Domestic violence against men is a phenomenon that is not easy to spot. Any time you hear conversations addressing domestic violence it is about women and children, and rarely about men.
Society the juggernaut, is infuriatingly statuesque and often refuses to understand that men are not excluded from the long adverse arm of domestic abuse. This effigy defines men as strong and able to take the punch; The echoes of laughter and smears often heard through the corridors of society alluding to the standing that a man could never suffer domestic abuse.
This article will look at whether the Domestic Violence Act 116 of 1998 offers men the same protection afforded to women and children.
Gender-Based Violence in South Africa
The United Nations High Commissioner for Refugees defines gender-based violence as harmful acts directed at an individual based on their gender. Gender-Based Violence is a profound human rights violation with major social and developmental impacts for survivors of violence, as well as their families, communities and society more broadly. When one mentions gender-based violence, the first thought is violence against women and children. It rarely comes to mind that violence against men has a place on the table. South Africa, like any other society, is not exempted from the plague of gender-based violence. The term gender-based violence is not limited to women.
Domestic Violence Act
Domestic Violence in terms of the Domestic Violence Act 116 of 1998 is defined as:
- Any form of abuse which includes physical, sexual, emotional, psychological or economic harassment
- Damage to property
- Entry into a person’s property without their consent
- Any other abusive or controlling behaviour where such conduct causes harm or may cause harm to your health, safety, or well-being.
The preamble to the Domestic Violence Act places much emphasis on affording protection to those most vulnerable in society, being women and children. The literal interpretation of this section of the preamble would suggest that protection is offered to women and children to the exclusion of men. However, the preamble mentions specific and crucial points that rebut this argument. First, it states that it regards the Constitution of South Africa, particularly the right to equality and freedom and security of the person. This right is granted to all persons male or female. Secondly, the preamble emphasises that the Act’s purpose is to afford victims of domestic violence the maximum protection from domestic abuse that the law can provide. It should be noted that it does not single out women or children.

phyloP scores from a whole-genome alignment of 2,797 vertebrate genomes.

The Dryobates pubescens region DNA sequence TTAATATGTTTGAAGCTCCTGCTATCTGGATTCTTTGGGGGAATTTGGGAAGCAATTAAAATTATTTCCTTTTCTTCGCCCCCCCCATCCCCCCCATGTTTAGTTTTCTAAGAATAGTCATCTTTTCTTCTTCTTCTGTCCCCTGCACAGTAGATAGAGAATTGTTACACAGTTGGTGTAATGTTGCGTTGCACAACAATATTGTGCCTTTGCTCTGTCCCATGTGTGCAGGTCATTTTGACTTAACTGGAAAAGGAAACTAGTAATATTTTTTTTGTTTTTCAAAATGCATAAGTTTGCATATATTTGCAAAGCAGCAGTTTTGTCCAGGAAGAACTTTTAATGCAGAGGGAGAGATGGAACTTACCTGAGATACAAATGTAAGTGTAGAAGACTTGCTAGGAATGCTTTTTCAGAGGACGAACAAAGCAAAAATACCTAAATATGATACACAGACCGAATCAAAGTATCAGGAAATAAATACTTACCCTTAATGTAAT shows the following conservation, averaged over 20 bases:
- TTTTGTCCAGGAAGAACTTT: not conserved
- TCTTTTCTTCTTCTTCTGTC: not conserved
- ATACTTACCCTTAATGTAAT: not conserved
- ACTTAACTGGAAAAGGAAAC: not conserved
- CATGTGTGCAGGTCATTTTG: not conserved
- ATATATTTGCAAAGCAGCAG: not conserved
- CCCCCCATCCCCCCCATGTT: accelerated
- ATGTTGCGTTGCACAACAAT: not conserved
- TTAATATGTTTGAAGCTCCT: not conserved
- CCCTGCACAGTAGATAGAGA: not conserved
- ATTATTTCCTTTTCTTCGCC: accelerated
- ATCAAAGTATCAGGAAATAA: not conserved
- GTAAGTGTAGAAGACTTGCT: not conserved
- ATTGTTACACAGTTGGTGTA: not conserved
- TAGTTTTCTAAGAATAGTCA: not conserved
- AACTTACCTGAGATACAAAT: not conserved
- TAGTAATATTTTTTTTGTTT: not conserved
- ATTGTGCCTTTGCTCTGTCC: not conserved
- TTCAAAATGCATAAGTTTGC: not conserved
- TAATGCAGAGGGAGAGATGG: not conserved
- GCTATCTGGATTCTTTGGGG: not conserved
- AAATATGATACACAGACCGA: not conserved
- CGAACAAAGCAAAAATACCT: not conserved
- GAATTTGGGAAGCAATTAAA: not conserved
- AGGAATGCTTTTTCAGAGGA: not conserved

Effective Purpose of the Act in Society
The priority of society should be to ensure that this beautiful piece of legislation simply works. This means to guard against abuse of the Act with the same vigour as promoting the reporting of every act of domestic violence.
Do the remedies in the Domestic Violence Act exclude men?
No, the practical application for a protection order in terms of the Act confirms that no one irrespective of gender, is excluded from the scope of protection under the Act. It is only required that there is a domestic relationship between the parties.
What are the consequences if a complainant misleads the court in an attempt to abuse the Act in furtherance of personal priorities?
The nature of the application for a protection order places an extreme obligation on the former to uphold absolute good faith when approaching the court with allegations under this banner.
Unfortunately, false accusations of domestic violence are often levelled which yields detrimental consequences on people’s lives. Form 3 of the application of a protection order warns complainants against lying when they complete Form 2. In the distasteful event a complainant misleads the court in an attempt to abuse the Act, he or she can be charged with perjury. Perjury is a criminal offence of willfully telling an untruth or making a misrepresentation under oath. The Domestic Violence Act provides that the court may make an order as to costs against any party if it is satisfied that such party has acted frivolously, vexatiously or unreasonably. Is there no reference to a term of imprisonment?
Although the preamble of the Domestic Violence Act specifically mentions women and children and emphasises International Conventions that address ending violence against women and children, men are afforded the same protection under the act.